“When we are in the field, we do two types of count. We count how many shots we hear – which doesn’t mean a bird has been killed – we count how many birds we saw, and we plot a graph for the 21 days of the season. You see a correlation. When there are large numbers of birds, you hear many shots, and when there are few you hardly hear any. The correlation is clear…”

It becomes less clear, he adds, when you factor in the hunters’ declarations. “If you look at the official data submitted to the government, you will notice that their peaks do not usually coincide with the peak migrations we recorded. There will be some correlation, yes… but most of the season the kills will remain low, then suddenly spike in the last two days. It’s too conspicuous not to notice. Come on, let’s not pull anyone’s leg any longer. Let’s just admit that the system is failing…”

This, however, only takes us back full circle. We can all agree that the system is failing, but we are no nearer a solution for pointing it out. Where does all this leave the campaign for the abolition of spring hunting? Does Mark Sultana see scope for reviving the issue now?

“The reality is that spring hunting in Malta has an expiry date. It’s going to stop, one way or another. Whether because the birds themselves – mainly, the turtle dove – will no longer pass over Malta, or will have become extinct in Europe… that’s one possibility…”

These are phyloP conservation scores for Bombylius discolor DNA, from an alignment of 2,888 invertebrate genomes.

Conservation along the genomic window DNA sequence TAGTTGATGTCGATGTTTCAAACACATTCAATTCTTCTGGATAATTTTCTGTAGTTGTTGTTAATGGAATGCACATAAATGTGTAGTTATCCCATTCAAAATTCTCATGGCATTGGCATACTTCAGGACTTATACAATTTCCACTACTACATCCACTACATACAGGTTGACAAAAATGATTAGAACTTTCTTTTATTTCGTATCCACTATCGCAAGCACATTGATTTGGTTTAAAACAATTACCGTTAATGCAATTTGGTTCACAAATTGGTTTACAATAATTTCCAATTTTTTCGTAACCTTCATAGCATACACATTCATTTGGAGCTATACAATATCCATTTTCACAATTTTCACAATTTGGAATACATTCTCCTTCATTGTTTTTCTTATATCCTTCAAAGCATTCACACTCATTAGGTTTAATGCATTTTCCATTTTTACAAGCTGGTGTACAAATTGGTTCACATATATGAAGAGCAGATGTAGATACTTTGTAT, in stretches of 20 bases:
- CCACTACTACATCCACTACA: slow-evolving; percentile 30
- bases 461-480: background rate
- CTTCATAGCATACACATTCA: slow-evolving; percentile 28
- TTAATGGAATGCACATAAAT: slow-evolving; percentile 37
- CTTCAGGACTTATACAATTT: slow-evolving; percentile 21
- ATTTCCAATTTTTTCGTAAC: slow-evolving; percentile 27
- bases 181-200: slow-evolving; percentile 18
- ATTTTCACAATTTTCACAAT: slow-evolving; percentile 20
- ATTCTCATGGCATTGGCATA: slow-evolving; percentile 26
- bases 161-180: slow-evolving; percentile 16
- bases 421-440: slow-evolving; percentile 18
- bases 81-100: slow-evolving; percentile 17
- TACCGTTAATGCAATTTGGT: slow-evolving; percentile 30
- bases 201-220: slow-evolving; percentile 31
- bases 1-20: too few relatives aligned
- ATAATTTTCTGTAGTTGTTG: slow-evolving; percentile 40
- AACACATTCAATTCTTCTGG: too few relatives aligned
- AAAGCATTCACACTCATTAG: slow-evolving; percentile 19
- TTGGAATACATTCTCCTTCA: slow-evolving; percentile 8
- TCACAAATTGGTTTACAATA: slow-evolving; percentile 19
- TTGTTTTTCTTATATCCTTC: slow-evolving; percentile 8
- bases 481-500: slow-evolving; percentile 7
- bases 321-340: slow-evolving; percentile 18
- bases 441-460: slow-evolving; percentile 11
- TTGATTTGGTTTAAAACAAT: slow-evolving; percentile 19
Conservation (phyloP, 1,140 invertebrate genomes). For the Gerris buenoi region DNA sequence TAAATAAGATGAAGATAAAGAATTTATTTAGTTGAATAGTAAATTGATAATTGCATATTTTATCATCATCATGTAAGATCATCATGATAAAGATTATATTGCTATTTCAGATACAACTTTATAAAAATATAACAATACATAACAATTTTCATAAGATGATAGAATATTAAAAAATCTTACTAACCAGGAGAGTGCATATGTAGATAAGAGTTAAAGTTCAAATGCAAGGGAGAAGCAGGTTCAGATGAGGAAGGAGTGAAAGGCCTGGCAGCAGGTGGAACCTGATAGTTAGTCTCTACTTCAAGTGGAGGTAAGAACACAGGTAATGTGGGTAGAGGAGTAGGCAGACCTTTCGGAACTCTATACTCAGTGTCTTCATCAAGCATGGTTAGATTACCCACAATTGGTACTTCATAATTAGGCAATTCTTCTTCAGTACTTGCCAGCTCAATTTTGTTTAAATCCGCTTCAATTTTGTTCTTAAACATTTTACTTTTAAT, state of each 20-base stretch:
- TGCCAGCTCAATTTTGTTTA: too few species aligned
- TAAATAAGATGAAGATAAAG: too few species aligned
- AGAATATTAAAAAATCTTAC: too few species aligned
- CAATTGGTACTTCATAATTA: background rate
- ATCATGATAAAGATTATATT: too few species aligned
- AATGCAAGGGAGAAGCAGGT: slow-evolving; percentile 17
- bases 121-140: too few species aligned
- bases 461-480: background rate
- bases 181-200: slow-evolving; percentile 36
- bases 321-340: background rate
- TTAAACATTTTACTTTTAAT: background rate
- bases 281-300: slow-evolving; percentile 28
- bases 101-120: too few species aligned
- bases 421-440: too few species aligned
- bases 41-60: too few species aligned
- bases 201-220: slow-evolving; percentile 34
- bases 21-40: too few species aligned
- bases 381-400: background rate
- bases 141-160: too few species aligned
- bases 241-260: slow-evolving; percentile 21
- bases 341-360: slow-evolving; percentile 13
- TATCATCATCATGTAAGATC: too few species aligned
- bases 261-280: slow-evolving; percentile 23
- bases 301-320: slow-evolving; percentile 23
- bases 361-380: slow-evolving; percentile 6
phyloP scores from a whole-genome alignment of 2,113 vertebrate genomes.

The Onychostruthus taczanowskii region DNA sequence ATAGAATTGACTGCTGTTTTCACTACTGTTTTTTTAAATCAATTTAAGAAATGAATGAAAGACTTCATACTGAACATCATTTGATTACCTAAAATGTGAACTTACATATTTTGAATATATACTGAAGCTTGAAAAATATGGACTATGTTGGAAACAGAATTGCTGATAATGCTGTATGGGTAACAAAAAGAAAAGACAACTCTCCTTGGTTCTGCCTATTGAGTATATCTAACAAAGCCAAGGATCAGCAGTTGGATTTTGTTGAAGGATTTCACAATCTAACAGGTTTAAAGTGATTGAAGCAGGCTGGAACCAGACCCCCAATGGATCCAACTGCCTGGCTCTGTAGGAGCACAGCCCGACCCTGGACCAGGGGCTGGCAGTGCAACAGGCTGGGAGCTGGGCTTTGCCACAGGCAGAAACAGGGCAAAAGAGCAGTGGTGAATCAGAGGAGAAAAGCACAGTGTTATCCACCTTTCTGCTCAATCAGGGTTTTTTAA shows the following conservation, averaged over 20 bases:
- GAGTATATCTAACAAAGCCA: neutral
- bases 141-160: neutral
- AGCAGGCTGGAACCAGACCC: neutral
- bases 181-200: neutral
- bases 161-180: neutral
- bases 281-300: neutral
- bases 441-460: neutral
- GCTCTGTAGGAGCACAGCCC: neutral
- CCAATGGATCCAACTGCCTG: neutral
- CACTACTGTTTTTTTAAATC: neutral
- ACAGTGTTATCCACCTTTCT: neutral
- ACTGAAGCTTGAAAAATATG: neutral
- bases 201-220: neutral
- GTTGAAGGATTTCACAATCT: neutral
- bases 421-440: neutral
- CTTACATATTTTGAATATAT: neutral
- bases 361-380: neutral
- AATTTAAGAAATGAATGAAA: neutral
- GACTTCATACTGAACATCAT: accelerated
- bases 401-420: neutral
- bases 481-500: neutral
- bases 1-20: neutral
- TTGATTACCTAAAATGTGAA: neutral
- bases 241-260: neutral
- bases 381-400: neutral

But could it really come to that? Hunters argue that the numbers they shoot – even when not based on their own declarations – remain small by any international standard…

“The trends are there. IUCN does not put a species on the Red List for no reason. Of course, the impact does not only come from hunters… there are pesticides, loss of habitat due to development, and so on. I am the first to admit this. But hunting still has an effect, and if you weigh the pressures on birdlife, you will find that the pressures that come from hunting exist only for man’s enjoyment. You can question agricultural methods, certainly… but people no longer hunt to survive. There is no excuse to carry on hunting a vulnerable bird in spring, just for the enjoyment of a few.”

Sultana returns to the list of options. “There is also the possibility that the Commission will once again take Malta to the European Court. There is much more weight to this issue, now that the conservation status of turtle dove has been certified as endangered. The EU is certainly going to ask questions.  And let us not forget also that the European Court had based its ruling on the view that turtle dove was ‘of least concern’.  Now, its status has changed… and the government must be careful, because there is a difference between infringing a Directive – in which case, you’re given a slap on the wrist and told not to do it again – and breaking a ruling by the ECJ…”